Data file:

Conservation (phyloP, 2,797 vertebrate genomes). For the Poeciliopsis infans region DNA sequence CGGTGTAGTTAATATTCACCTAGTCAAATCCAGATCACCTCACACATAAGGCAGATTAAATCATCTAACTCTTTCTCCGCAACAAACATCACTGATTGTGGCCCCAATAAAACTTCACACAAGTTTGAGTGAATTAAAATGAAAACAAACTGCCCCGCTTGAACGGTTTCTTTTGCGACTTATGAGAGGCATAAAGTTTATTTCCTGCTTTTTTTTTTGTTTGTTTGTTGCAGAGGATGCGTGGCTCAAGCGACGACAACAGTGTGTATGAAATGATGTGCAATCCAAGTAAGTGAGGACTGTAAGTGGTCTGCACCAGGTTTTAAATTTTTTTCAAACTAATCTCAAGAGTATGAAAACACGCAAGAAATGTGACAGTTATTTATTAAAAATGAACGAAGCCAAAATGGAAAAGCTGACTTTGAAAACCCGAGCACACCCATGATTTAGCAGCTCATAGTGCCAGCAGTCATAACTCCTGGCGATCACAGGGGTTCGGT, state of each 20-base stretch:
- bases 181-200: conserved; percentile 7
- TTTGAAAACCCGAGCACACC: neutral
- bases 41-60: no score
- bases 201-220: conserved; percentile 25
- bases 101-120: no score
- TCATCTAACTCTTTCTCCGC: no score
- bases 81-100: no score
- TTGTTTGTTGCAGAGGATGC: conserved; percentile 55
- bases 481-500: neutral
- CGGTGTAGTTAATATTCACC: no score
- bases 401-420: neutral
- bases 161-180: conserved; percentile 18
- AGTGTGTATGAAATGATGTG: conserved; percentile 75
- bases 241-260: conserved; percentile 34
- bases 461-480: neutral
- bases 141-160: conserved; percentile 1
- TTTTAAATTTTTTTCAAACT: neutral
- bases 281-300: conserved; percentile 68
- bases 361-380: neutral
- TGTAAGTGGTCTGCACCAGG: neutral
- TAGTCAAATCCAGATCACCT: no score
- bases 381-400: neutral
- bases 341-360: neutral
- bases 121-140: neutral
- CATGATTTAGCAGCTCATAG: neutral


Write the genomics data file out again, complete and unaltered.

Conservation (phyloP, 2,797 vertebrate genomes). For the Poeciliopsis infans region DNA sequence CGGTGTAGTTAATATTCACCTAGTCAAATCCAGATCACCTCACACATAAGGCAGATTAAATCATCTAACTCTTTCTCCGCAACAAACATCACTGATTGTGGCCCCAATAAAACTTCACACAAGTTTGAGTGAATTAAAATGAAAACAAACTGCCCCGCTTGAACGGTTTCTTTTGCGACTTATGAGAGGCATAAAGTTTATTTCCTGCTTTTTTTTTTGTTTGTTTGTTGCAGAGGATGCGTGGCTCAAGCGACGACAACAGTGTGTATGAAATGATGTGCAATCCAAGTAAGTGAGGACTGTAAGTGGTCTGCACCAGGTTTTAAATTTTTTTCAAACTAATCTCAAGAGTATGAAAACACGCAAGAAATGTGACAGTTATTTATTAAAAATGAACGAAGCCAAAATGGAAAAGCTGACTTTGAAAACCCGAGCACACCCATGATTTAGCAGCTCATAGTGCCAGCAGTCATAACTCCTGGCGATCACAGGGGTTCGGT, state of each 20-base stretch:
- bases 181-200: conserved; percentile 7
- TTTGAAAACCCGAGCACACC: neutral
- bases 41-60: no score
- bases 201-220: conserved; percentile 25
- bases 101-120: no score
- TCATCTAACTCTTTCTCCGC: no score
- bases 81-100: no score
- TTGTTTGTTGCAGAGGATGC: conserved; percentile 55
- bases 481-500: neutral
- CGGTGTAGTTAATATTCACC: no score
- bases 401-420: neutral
- bases 161-180: conserved; percentile 18
- AGTGTGTATGAAATGATGTG: conserved; percentile 75
- bases 241-260: conserved; percentile 34
- bases 461-480: neutral
- bases 141-160: conserved; percentile 1
- TTTTAAATTTTTTTCAAACT: neutral
- bases 281-300: conserved; percentile 68
- bases 361-380: neutral
- TGTAAGTGGTCTGCACCAGG: neutral
- TAGTCAAATCCAGATCACCT: no score
- bases 381-400: neutral
- bases 341-360: neutral
- bases 121-140: neutral
- CATGATTTAGCAGCTCATAG: neutral